“The harvest is abundant but the laborers are few” (Matt 9:38).
Hosea 8:4-7, 11-13; Matt 9:32-38
Today’s readings are filled with images that capture the drama of Jesus’ ministry as he faced deep opposition from his critics. When performing exorcisms, he was accused of driving out demons by the prince of demons. His growing popularity was raising concerns for religious leaders that he was threatening the temple priesthood. Jesus’ mention of a great harvest had an apocalyptic ring to it, implying that history was approaching an important threshold of conversion and change.
This recalls the impact of the preaching of John the Baptist and, before that, prophets like Hosea, who confronted the leaders of Israel for sowing wind that would become a whirlwind. Jesus is announcing the reign of God by performing miracles of healing and liberation. Wherever he goes he is moved with pity for the crowds, restless and lost like sheep without a shepherd. He sees the overflowing fields and calls for laborers to help bring in the harvest.
These images can also stir a sense of urgency in us as we try to interpret our own world during a pandemic, deep political divisions and uncertainty about the stability of our economy and social bonds. A quick review of history will remind us that every generation has faced its own times of crisis caused by war and economic dislocation, social unrest and violence. What one generation sows, subsequent generations reap. Ambition and deceit sow division and distrust. Wisdom and courage bless the future for others. The commitment to reconciliation and justice creates harmony and opportunity for those to come.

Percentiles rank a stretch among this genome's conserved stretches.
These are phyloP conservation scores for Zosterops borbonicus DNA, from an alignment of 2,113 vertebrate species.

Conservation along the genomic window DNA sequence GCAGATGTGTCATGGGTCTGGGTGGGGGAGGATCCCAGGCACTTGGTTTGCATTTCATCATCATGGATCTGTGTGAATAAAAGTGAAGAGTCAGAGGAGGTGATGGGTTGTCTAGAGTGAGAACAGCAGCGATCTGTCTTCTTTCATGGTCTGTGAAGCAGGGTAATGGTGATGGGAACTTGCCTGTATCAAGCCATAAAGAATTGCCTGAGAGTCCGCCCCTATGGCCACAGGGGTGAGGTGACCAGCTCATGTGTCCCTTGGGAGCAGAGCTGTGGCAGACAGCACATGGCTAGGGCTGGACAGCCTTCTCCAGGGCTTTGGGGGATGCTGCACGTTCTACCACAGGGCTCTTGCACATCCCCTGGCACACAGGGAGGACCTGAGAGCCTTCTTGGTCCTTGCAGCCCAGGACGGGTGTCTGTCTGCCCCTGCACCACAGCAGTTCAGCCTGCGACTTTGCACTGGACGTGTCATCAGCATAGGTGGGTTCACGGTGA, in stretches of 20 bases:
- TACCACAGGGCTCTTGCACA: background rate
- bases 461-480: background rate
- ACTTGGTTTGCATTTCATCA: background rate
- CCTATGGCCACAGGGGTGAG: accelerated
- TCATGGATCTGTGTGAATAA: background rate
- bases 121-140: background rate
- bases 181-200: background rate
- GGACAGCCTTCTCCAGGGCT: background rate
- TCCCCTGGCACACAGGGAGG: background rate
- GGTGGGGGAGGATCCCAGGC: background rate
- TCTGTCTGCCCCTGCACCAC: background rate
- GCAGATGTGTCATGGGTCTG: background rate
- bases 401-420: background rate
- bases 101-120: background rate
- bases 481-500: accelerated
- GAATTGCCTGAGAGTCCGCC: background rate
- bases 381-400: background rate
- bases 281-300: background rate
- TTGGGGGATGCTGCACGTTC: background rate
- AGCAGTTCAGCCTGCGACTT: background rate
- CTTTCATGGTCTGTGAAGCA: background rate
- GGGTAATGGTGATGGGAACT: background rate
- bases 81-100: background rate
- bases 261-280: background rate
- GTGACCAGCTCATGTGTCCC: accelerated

The Gospel is first a revolution in the heart. Jesus described its effect not as sudden or dramatic but like the hidden processes of leaven, salt and light, like sowing seeds whose harvests we may not see. The prophets were rarely recognized in their own time, but their courage and fidelity built a future for later generations. Real change is the result of ordinary virtue over time, steady investments that produce returns nurtured with patience and discipline.
Sure signs that we are living in the Spirit of Jesus are that our words and actions bring healing and greater freedom to others. The seeds we sow multiply goodness, and when others sow generously, we are eager to help them harvest the results. Significant change is the work of communities, where egos disappear and the common good flourishes, where service is a sign of leadership. History will someday reveal what our time looks like to future generations, but if we are faithful now, they will honor us by imitating us.